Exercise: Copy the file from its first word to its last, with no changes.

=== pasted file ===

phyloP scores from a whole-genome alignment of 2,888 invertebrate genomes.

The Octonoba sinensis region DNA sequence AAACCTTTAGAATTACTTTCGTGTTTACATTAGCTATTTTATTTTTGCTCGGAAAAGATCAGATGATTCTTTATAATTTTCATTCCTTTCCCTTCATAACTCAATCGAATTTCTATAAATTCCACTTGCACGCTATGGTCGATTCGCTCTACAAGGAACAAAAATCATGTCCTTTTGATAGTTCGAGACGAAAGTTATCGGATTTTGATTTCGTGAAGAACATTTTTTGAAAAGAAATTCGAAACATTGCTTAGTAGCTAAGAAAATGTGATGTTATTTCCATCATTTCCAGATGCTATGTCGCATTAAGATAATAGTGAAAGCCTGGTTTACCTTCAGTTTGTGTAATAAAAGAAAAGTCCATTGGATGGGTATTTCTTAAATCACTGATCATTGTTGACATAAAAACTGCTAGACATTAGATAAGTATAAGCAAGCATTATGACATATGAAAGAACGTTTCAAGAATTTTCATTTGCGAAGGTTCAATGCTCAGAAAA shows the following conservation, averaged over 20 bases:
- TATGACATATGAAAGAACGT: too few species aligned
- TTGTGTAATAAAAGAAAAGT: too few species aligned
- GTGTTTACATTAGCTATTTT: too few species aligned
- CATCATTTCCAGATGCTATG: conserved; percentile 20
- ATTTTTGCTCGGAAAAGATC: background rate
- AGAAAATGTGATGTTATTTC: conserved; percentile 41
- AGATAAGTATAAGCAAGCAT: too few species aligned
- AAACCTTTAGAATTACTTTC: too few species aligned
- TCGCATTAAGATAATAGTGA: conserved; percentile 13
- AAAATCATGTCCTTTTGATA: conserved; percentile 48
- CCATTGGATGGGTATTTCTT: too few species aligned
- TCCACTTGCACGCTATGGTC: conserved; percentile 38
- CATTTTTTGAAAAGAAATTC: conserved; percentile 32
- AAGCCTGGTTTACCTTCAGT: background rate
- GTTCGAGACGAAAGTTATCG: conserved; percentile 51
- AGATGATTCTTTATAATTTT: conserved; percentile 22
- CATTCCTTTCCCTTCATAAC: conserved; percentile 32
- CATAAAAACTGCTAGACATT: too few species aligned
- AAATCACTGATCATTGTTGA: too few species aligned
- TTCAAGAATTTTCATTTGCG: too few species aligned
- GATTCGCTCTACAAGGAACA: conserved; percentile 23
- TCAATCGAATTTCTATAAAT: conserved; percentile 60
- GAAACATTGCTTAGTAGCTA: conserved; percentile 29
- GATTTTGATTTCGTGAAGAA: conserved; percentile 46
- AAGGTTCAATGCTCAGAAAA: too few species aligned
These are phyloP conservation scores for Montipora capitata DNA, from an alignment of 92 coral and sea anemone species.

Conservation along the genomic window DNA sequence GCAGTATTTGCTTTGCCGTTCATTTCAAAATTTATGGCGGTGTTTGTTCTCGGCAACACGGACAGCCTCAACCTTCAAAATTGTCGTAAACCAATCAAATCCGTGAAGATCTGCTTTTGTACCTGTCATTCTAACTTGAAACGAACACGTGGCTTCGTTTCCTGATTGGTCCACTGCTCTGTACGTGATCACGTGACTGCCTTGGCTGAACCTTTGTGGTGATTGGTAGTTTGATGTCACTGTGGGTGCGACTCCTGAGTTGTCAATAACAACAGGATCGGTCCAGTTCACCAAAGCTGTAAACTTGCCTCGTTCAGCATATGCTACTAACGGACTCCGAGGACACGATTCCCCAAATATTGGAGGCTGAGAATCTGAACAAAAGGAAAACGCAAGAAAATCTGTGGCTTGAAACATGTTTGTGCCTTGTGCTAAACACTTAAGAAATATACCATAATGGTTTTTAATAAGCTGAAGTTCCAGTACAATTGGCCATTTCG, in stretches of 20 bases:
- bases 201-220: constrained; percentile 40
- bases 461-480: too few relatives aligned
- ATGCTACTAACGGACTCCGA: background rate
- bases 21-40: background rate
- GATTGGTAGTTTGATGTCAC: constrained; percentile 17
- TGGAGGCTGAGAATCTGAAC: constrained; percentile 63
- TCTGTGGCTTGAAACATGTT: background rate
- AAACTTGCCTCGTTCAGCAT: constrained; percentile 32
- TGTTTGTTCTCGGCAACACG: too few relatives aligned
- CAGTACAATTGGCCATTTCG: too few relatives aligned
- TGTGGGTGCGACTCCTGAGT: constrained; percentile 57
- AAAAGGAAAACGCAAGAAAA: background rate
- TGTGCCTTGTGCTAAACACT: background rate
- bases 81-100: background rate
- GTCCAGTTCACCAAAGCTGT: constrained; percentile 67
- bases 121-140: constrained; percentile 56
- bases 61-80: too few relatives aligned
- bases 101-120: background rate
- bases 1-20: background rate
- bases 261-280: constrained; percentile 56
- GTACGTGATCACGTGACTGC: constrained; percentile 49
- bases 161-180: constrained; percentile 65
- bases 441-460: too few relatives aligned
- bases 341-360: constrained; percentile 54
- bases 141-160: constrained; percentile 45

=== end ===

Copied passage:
phyloP scores from a whole-genome alignment of 2,888 invertebrate genomes.

The Octonoba sinensis region DNA sequence AAACCTTTAGAATTACTTTCGTGTTTACATTAGCTATTTTATTTTTGCTCGGAAAAGATCAGATGATTCTTTATAATTTTCATTCCTTTCCCTTCATAACTCAATCGAATTTCTATAAATTCCACTTGCACGCTATGGTCGATTCGCTCTACAAGGAACAAAAATCATGTCCTTTTGATAGTTCGAGACGAAAGTTATCGGATTTTGATTTCGTGAAGAACATTTTTTGAAAAGAAATTCGAAACATTGCTTAGTAGCTAAGAAAATGTGATGTTATTTCCATCATTTCCAGATGCTATGTCGCATTAAGATAATAGTGAAAGCCTGGTTTACCTTCAGTTTGTGTAATAAAAGAAAAGTCCATTGGATGGGTATTTCTTAAATCACTGATCATTGTTGACATAAAAACTGCTAGACATTAGATAAGTATAAGCAAGCATTATGACATATGAAAGAACGTTTCAAGAATTTTCATTTGCGAAGGTTCAATGCTCAGAAAA shows the following conservation, averaged over 20 bases:
- TATGACATATGAAAGAACGT: too few species aligned
- TTGTGTAATAAAAGAAAAGT: too few species aligned
- GTGTTTACATTAGCTATTTT: too few species aligned
- CATCATTTCCAGATGCTATG: conserved; percentile 20
- ATTTTTGCTCGGAAAAGATC: background rate
- AGAAAATGTGATGTTATTTC: conserved; percentile 41
- AGATAAGTATAAGCAAGCAT: too few species aligned
- AAACCTTTAGAATTACTTTC: too few species aligned
- TCGCATTAAGATAATAGTGA: conserved; percentile 13
- AAAATCATGTCCTTTTGATA: conserved; percentile 48
- CCATTGGATGGGTATTTCTT: too few species aligned
- TCCACTTGCACGCTATGGTC: conserved; percentile 38
- CATTTTTTGAAAAGAAATTC: conserved; percentile 32
- AAGCCTGGTTTACCTTCAGT: background rate
- GTTCGAGACGAAAGTTATCG: conserved; percentile 51
- AGATGATTCTTTATAATTTT: conserved; percentile 22
- CATTCCTTTCCCTTCATAAC: conserved; percentile 32
- CATAAAAACTGCTAGACATT: too few species aligned
- AAATCACTGATCATTGTTGA: too few species aligned
- TTCAAGAATTTTCATTTGCG: too few species aligned
- GATTCGCTCTACAAGGAACA: conserved; percentile 23
- TCAATCGAATTTCTATAAAT: conserved; percentile 60
- GAAACATTGCTTAGTAGCTA: conserved; percentile 29
- GATTTTGATTTCGTGAAGAA: conserved; percentile 46
- AAGGTTCAATGCTCAGAAAA: too few species aligned
These are phyloP conservation scores for Montipora capitata DNA, from an alignment of 92 coral and sea anemone species.

Conservation along the genomic window DNA sequence GCAGTATTTGCTTTGCCGTTCATTTCAAAATTTATGGCGGTGTTTGTTCTCGGCAACACGGACAGCCTCAACCTTCAAAATTGTCGTAAACCAATCAAATCCGTGAAGATCTGCTTTTGTACCTGTCATTCTAACTTGAAACGAACACGTGGCTTCGTTTCCTGATTGGTCCACTGCTCTGTACGTGATCACGTGACTGCCTTGGCTGAACCTTTGTGGTGATTGGTAGTTTGATGTCACTGTGGGTGCGACTCCTGAGTTGTCAATAACAACAGGATCGGTCCAGTTCACCAAAGCTGTAAACTTGCCTCGTTCAGCATATGCTACTAACGGACTCCGAGGACACGATTCCCCAAATATTGGAGGCTGAGAATCTGAACAAAAGGAAAACGCAAGAAAATCTGTGGCTTGAAACATGTTTGTGCCTTGTGCTAAACACTTAAGAAATATACCATAATGGTTTTTAATAAGCTGAAGTTCCAGTACAATTGGCCATTTCG, in stretches of 20 bases:
- bases 201-220: constrained; percentile 40
- bases 461-480: too few relatives aligned
- ATGCTACTAACGGACTCCGA: background rate
- bases 21-40: background rate
- GATTGGTAGTTTGATGTCAC: constrained; percentile 17
- TGGAGGCTGAGAATCTGAAC: constrained; percentile 63
- TCTGTGGCTTGAAACATGTT: background rate
- AAACTTGCCTCGTTCAGCAT: constrained; percentile 32
- TGTTTGTTCTCGGCAACACG: too few relatives aligned
- CAGTACAATTGGCCATTTCG: too few relatives aligned
- TGTGGGTGCGACTCCTGAGT: constrained; percentile 57
- AAAAGGAAAACGCAAGAAAA: background rate
- TGTGCCTTGTGCTAAACACT: background rate
- bases 81-100: background rate
- GTCCAGTTCACCAAAGCTGT: constrained; percentile 67
- bases 121-140: constrained; percentile 56
- bases 61-80: too few relatives aligned
- bases 101-120: background rate
- bases 1-20: background rate
- bases 261-280: constrained; percentile 56
- GTACGTGATCACGTGACTGC: constrained; percentile 49
- bases 161-180: constrained; percentile 65
- bases 441-460: too few relatives aligned
- bases 341-360: constrained; percentile 54
- bases 141-160: constrained; percentile 45